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When providing a business logic method to get a domain entity, should the parameter accept an object or an ID? For example, should we do this:

public Foo GetItem(int id) {}

or this:

public Foo GetItem(Foo foo) {}

I believe in passing objects around, in their entirety, but what about this case where we're getting an object and we only know the ID? Should the caller create an empty Foo and set the ID, or should it just pass the ID to the method? Since the incoming Foo will be empty, except for the ID, I don't see the benefit of the caller having to create a Foo and set its ID when it could just send the ID to the GetItem() method.

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5 Answers 5

up vote 33 down vote accepted

Just the single field being used for the lookup.

The caller doesn't have a Foo, it's trying to get one. Sure, you can make a temporary Foo with all other fields left blank, but that only works for trivial data structures. Most objects have invariants that would be violated by the mostly-empty-object approach, so avoid it.

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Thank you. I like this answer with Amiram's #2 point in his answer. –  Bob Horn Aug 8 '12 at 13:28

It depends on what your method does.

Generally for Get methods, it is common sense to pass id parameter and get the object back. While for update or SET methods you would sent the whole object to be set/updated.

In some other cases where your method is passing search parameters (as a collection of individual primitive types) to retrieve a set of results, it might be wise to use a container to hold your search parameters. This is useful if in long run number of parameters will change. Thus, you would not need to change the signature of your method, add or remove parameter in all over the places.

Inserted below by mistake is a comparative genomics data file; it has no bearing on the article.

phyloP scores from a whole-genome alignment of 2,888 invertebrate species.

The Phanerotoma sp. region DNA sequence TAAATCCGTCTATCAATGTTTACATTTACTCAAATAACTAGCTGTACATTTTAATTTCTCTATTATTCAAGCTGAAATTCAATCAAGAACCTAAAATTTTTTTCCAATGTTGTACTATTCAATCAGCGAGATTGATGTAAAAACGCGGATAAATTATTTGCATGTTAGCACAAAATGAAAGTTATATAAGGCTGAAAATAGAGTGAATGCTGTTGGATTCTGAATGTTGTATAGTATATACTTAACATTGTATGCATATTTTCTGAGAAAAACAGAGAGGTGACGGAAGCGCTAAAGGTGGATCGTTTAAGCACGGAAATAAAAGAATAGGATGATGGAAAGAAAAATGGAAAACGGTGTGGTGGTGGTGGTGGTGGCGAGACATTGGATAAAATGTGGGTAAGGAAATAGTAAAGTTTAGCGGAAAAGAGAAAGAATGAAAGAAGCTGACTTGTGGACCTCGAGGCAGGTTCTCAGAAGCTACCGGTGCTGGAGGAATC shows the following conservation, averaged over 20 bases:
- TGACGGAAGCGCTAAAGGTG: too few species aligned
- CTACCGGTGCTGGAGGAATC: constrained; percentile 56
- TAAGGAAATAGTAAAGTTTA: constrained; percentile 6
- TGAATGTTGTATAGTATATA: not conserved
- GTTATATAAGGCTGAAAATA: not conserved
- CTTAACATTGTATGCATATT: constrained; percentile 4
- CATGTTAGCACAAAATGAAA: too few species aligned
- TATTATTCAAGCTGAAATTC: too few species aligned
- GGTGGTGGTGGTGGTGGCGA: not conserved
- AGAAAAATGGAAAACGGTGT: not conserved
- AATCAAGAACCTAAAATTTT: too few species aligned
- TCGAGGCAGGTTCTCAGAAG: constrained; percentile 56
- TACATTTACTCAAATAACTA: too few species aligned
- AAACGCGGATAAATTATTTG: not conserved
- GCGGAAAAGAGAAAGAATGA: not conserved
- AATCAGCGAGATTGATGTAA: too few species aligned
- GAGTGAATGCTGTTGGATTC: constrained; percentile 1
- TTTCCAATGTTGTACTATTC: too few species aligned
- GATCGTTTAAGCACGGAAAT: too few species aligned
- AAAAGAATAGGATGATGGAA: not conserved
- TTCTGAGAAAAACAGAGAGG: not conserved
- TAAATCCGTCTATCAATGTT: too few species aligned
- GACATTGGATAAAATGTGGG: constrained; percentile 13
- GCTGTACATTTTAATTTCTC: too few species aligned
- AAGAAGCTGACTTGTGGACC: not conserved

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Will this be going over the wire (serialized/deserialized) any time now or in the future? Favor the single ID type over the who-knows-how-large full object.

If you're looking for type-safety of the ID to its entity, then there are code solutions as well. Let me know if you need an example.

Edit: expanding on type-safety of ID:

So, let's take your method:

public Foo GetItem(int id) {}

We only hope that the integer id that's passed in is for a Foo object. Someone could misuse it and pass in some Bar object's integer ID or even just by hand type in 812341. It's not type safe to Foo. Secondly, even if you used the pass an object Foo version, I'm sure Foo has an ID field which is int which someone can possibly modify. And lastly, you cannot use method overloading if these exist in a class together as only the return type varies. Let's rewrite this method a bit to look type-safe in C#:

public Foo GetItem(IntId<Foo> id) {}

So I've introduced a class named IntId which has a generic piece to it. In this particular case, I want an int that's associated with Foo only. I can't just pass in a naked int nor can I assign an IntId<Bar> to it accidentally. So below is how I've written these type-safe identifiers. Do take note that the manipulation of the actual underlying int is only at your data access layer. Anything above that only sees the strong type and has no (direct) access to its internal int ID. It should have no reason to.

IModelId.cs interface:

namespace GenericIdentifiers
{
    using System.Runtime.Serialization;
    using System.ServiceModel;

    /// <summary>
    /// Defines an interface for an object's unique key in order to abstract out the underlying key
    /// generation/maintenance mechanism.
    /// </summary>
    /// <typeparam name="T">The type the key is representing.</typeparam>
    [ServiceContract]
    public interface IModelId<T> where T : class